Raine: There’s no question whatsoever that genetic influences play a very significant role in shaping crime and violence. That can no longer be disputed. What can be debated is what specific genes are involved – and in what way. The gene that codes for the enzyme MAOA does seem to be involved at some level, but there’s still a long way to go in the hunt for genes that predispose to violence.
There’s also an explosion of brain imaging research. The most replicable finding so far is dysfunction to the prefrontal cortex, the “guardian angel” in the brain that controls our impulsive behavior and regulates our emotions. Damage that emergency brake on behavior, and explosive violence is not far away.
But you know, the neurobiology of violence is far from simple. We’re clearly going to find that it’s enormously complex. At the end of the day we’ll find that multiple brain systems are in on the act. One prime suspect in shaping psychopathic behavior is the amygdala – the seat of emotion. Psychopaths have a core emotional deficit – they lack conscience, remorse, and guilt. They just don’t feel feelings the way we do. Several studies are documenting volume reductions in this brain structure in psychopaths. The amygdala is also less activated in psychopaths when they contemplate moral dilemmas. It’s as if psychopaths don’t have the feeling for what is right and wrong – even if they know it at a cognitive level. Still, we are just at the very beginning of a long journey into understanding the brain basis to violence. We have a very long way to go.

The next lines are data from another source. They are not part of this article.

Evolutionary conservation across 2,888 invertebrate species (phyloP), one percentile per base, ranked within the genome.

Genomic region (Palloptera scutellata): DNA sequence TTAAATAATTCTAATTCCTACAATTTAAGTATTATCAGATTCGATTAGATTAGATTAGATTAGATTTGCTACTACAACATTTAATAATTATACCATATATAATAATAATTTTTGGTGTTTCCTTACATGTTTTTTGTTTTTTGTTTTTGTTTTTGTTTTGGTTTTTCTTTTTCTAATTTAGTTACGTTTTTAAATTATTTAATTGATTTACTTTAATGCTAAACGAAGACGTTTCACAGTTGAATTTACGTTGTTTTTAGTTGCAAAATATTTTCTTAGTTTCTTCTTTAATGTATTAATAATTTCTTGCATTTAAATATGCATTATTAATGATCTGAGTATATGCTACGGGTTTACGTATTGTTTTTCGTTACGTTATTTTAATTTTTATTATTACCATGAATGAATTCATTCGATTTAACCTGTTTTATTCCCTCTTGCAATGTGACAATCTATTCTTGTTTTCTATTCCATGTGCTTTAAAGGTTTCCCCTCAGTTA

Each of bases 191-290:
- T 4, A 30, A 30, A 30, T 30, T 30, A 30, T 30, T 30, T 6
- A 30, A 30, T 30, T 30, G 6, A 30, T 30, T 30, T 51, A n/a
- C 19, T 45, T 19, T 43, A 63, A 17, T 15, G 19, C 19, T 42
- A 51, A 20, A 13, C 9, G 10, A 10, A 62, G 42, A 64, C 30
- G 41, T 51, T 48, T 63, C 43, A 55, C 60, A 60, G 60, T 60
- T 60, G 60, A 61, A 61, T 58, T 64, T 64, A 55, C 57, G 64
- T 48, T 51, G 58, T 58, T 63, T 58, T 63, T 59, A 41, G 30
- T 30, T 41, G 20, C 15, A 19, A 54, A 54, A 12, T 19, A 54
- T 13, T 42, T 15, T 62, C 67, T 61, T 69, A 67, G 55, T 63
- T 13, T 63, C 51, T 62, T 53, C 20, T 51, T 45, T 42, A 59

What else at the biological level? Lots of things. At a psychophysiological level something as simple as low resting heart rate is probably the best-replicated biological correlate of antisocial and aggressive behavior in children and adolescents. We think it’s a marker for fearlessness and impulsive stimulation-seeking. High testosterone and low cortisol are hormonal candidates. In terms of neurotransmitters, low serotonin is a well-replicated correlate of impulsive violence.
But health factors are really important too, and in a way the seeds of sin are sown pretty early on in life. Mothers who smoke or drink during pregnancy are much more likely to have babies who grow up to become violent offenders. Poor nutrition during pregnancy also raises the odds of later offending. Even birth complications – especially when combined with social risk factors like the maternal neglect – raises the odds of adult violence. And let’s not forget environmental toxins like lead. They damage the brain, and not surprisingly are associated with antisocial behavior.
Cook: What do you think of the argument put forward by Steven Pinker in The Better Angels of Our Nature, suggesting that violence has dropped dramatically as our social structures have changed?
Raine: The Better Angels of Our Nature was a masterful thesis that to my mind was right on the mark in its main argument – violence has indeed dropped over time. Sure, social structures that provide order and help contain violence have surely been a part of this, but the idea I particularly resonated to in Pinker’s book is the idea that thinking and reasoning has been one of our better angels. We’ve become smarter, more educated, and better able to reason, and partly for that reason we’ve moved away from violence.
And that’s really why I wrote The Anatomy of Violence. I want more people to understand why people commit crime. I want them to know the brain mechanisms behind these acts, and what factors, including environmental influences, shape the brain processes that predispose to violence.